The state theory or constitutional theory of money contradicts the classical and neoclassical market theory, or commodity theory, or private-compact theory as advocated by Adam Smith to the founder of the Austrian School, Carl Menger. As a historical thesis, this narrative may be fictitious. The market narrative nonetheless has a point. It identifies as a useful function of currency the facilitation of transactions, particularly in the context of an advanced market-based division of labour, rather than early household or community-based division of labour. Currency does so by enabling a match of supply and demand without necessitating a double coincidence of supply and demand at a given time in a given place. Equally, money facilitates the funding of investments, which otherwise would be very complicated, or even unfeasible. Payment and funding are in fact two important aspects of why money is useful, and why it persists as an integral part of modern societies. /45/ This is true independently of whether money once was state or market-borne. The commodity theory of money may historically be wrong and does not hold as a founding myth of classical economics, but it grasps basic functions of money once markets and money have developed as a 'creature of the state'.
Evidence that money and markets emerged from the legal and institutional framework of state organisation – and basically remain dependent on them – does not preclude, once market economies have evolved, that certain groups of actors create special currencies of their own. Up to a point, the theory of market-endogenous creation of money actually corresponds to the realities of contemporary fractional reserve banking. The present situation is in fact not that far from a free banking regime of a global oligopoly of huge banking corporations which would operate on a basis of denationalised money, or on the basis of one or two privileged national reserve currencies. The present situation may develop even further in that direction if and for as long as politics and the public are further willing to accept this.
The question is for how long a regime of denationalised bank money could survive. For even then the banking corporations and financial markets need the law and order of nation-states supporting them. Ultimately the banking industry would fully have to capture the institutional and legal structures of existing states―which certainly makes intriguing stuff for dystopian fiction. But could it be real?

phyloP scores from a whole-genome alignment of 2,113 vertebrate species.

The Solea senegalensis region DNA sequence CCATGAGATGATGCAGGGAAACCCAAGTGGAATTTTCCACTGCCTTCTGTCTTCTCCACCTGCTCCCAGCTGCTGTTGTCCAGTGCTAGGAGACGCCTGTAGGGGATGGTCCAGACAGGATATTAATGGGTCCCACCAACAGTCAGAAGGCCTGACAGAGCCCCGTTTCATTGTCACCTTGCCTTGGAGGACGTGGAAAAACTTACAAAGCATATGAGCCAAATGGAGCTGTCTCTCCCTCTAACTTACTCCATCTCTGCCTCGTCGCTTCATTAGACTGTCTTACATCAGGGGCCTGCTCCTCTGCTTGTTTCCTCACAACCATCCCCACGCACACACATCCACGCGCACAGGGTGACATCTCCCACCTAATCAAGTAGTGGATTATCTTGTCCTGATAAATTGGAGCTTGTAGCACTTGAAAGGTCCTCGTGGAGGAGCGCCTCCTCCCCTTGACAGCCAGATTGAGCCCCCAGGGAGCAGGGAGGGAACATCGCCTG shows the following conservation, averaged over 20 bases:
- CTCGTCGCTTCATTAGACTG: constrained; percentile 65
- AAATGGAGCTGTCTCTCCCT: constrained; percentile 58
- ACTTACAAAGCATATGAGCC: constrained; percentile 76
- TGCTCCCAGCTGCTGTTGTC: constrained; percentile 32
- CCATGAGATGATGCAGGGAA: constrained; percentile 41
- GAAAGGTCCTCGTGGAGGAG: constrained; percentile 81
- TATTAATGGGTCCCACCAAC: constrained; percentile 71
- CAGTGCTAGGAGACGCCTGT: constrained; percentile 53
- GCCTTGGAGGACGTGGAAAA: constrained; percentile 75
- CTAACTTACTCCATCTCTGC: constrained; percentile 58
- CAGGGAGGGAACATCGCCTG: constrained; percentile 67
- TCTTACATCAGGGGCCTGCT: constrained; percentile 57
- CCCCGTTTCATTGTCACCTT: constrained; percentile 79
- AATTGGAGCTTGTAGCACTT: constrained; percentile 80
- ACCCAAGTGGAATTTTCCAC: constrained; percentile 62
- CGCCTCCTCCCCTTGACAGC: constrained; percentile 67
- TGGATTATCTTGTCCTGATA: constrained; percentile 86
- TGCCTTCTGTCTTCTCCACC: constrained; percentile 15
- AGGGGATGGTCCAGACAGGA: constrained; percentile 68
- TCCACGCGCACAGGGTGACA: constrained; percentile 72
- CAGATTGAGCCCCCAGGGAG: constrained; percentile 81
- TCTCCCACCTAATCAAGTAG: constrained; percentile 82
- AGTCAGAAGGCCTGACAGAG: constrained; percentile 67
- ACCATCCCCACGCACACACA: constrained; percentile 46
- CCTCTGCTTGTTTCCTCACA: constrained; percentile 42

- - - -
 The main reference here is a reader edited by Wray (2004), including the two key articles by Mitchell-Innes 1913+1914.
 As the main representatives of chartalism, Lietaer et al. (2012 136) quote G. Fr. Knapp, A. Mitchell-Innes, I. Fisher, J.M. Keynes and Lerner; as neochartalists they quote P. Davidson, N. Kaldor, H. Minsky, St. Rousseas, W. Mosler, Ch. Goodhart, W. Godley and R. Wray. 'While these scholars don't all necessarily agree on many topics, they all concur that the systemic role of taxes is to give value to a currency, which, in case of a state fiat currency, would otherwise have no intrinsic value whatsoever'.
 Knapp 1905 pp.27, 33–39, 394.
 Knapp 1905 32-33 and 145; Engl. 1924, reprint 1973, 92–95.
 Aristotle, Ethics 1133 a 30.
 Lerner 1943, 1947, Mitchell-Innes 1913 378–390.
 Cf. Hudson 2004 (barter vs debt theories of money).
 Cf. Ryan-Collins/Greenham/Werner/Jackson 2012 30–37 (commodity vs credit theory of money).
 Cf. Del Mar 1867, 1880, Ridgeway 1892, Laum 1924, Gerloff 1940, Quiggin 1949, Einzig 1949, Le Goff 1956, 1986, 2010, Eisenstein 1967, Davies 1994, Graeber 2012. On European and American history of money since early modernity cf. Friedman/Schwartz 1963, Galbraith 1975, Vilar 1976, Kindleberger 1990, 1993, Hixson 1993, North 1994, Zarlenga 2002.
 Henry 2004
 Hudson 2004, Graeber 2012
 Graeber 2012 71.
 Knapp 1905 101, 265.
 Knapp 1905 86, 99, 101.
 Knapp 1905 86. Engl. Knapp 1973  95.
 Knapp 1905 Intro p.VI.
 Lerner 1947 313.
 Reprocessing meant smelting the coins down and reminting them into more coins of the old face value, with each coin thus containing less silver. This can be interpreted as a kind of 'taxation' in times when taxes in a modern sense did not exist yet in the occidental world – except the tithe to ecclesial landlords, which normally, however, was delivered in kind rather than paid in coin.
 Graeber 2012 22–71.